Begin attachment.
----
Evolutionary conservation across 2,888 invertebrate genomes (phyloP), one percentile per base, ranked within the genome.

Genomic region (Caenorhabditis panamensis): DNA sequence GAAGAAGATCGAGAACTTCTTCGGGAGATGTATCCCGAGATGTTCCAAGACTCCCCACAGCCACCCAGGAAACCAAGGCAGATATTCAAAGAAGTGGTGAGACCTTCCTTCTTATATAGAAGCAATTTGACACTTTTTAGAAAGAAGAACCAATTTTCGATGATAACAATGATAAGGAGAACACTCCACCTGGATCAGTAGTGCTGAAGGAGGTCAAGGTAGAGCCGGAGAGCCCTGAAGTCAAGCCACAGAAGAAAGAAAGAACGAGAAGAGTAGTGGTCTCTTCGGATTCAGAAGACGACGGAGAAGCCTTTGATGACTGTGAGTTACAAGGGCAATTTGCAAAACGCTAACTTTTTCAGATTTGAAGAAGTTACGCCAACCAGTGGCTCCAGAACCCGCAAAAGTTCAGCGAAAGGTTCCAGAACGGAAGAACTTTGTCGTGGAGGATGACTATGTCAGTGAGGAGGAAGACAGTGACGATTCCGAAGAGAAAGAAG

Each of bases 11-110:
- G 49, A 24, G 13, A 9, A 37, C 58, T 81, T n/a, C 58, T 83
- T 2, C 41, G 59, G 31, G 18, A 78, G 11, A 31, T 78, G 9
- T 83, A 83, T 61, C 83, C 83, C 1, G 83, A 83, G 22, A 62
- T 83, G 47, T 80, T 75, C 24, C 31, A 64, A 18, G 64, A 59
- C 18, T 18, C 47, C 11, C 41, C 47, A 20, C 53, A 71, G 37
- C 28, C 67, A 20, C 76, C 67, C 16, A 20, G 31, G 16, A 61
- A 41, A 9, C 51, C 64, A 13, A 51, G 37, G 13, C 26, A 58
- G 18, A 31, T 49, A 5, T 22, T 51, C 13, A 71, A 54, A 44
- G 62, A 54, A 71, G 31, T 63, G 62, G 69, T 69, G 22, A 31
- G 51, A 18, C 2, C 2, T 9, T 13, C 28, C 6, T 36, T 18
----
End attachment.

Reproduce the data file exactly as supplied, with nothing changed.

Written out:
Evolutionary conservation across 2,888 invertebrate genomes (phyloP), one percentile per base, ranked within the genome.

Genomic region (Caenorhabditis panamensis): DNA sequence GAAGAAGATCGAGAACTTCTTCGGGAGATGTATCCCGAGATGTTCCAAGACTCCCCACAGCCACCCAGGAAACCAAGGCAGATATTCAAAGAAGTGGTGAGACCTTCCTTCTTATATAGAAGCAATTTGACACTTTTTAGAAAGAAGAACCAATTTTCGATGATAACAATGATAAGGAGAACACTCCACCTGGATCAGTAGTGCTGAAGGAGGTCAAGGTAGAGCCGGAGAGCCCTGAAGTCAAGCCACAGAAGAAAGAAAGAACGAGAAGAGTAGTGGTCTCTTCGGATTCAGAAGACGACGGAGAAGCCTTTGATGACTGTGAGTTACAAGGGCAATTTGCAAAACGCTAACTTTTTCAGATTTGAAGAAGTTACGCCAACCAGTGGCTCCAGAACCCGCAAAAGTTCAGCGAAAGGTTCCAGAACGGAAGAACTTTGTCGTGGAGGATGACTATGTCAGTGAGGAGGAAGACAGTGACGATTCCGAAGAGAAAGAAG

Each of bases 11-110:
- G 49, A 24, G 13, A 9, A 37, C 58, T 81, T n/a, C 58, T 83
- T 2, C 41, G 59, G 31, G 18, A 78, G 11, A 31, T 78, G 9
- T 83, A 83, T 61, C 83, C 83, C 1, G 83, A 83, G 22, A 62
- T 83, G 47, T 80, T 75, C 24, C 31, A 64, A 18, G 64, A 59
- C 18, T 18, C 47, C 11, C 41, C 47, A 20, C 53, A 71, G 37
- C 28, C 67, A 20, C 76, C 67, C 16, A 20, G 31, G 16, A 61
- A 41, A 9, C 51, C 64, A 13, A 51, G 37, G 13, C 26, A 58
- G 18, A 31, T 49, A 5, T 22, T 51, C 13, A 71, A 54, A 44
- G 62, A 54, A 71, G 31, T 63, G 62, G 69, T 69, G 22, A 31
- G 51, A 18, C 2, C 2, T 9, T 13, C 28, C 6, T 36, T 18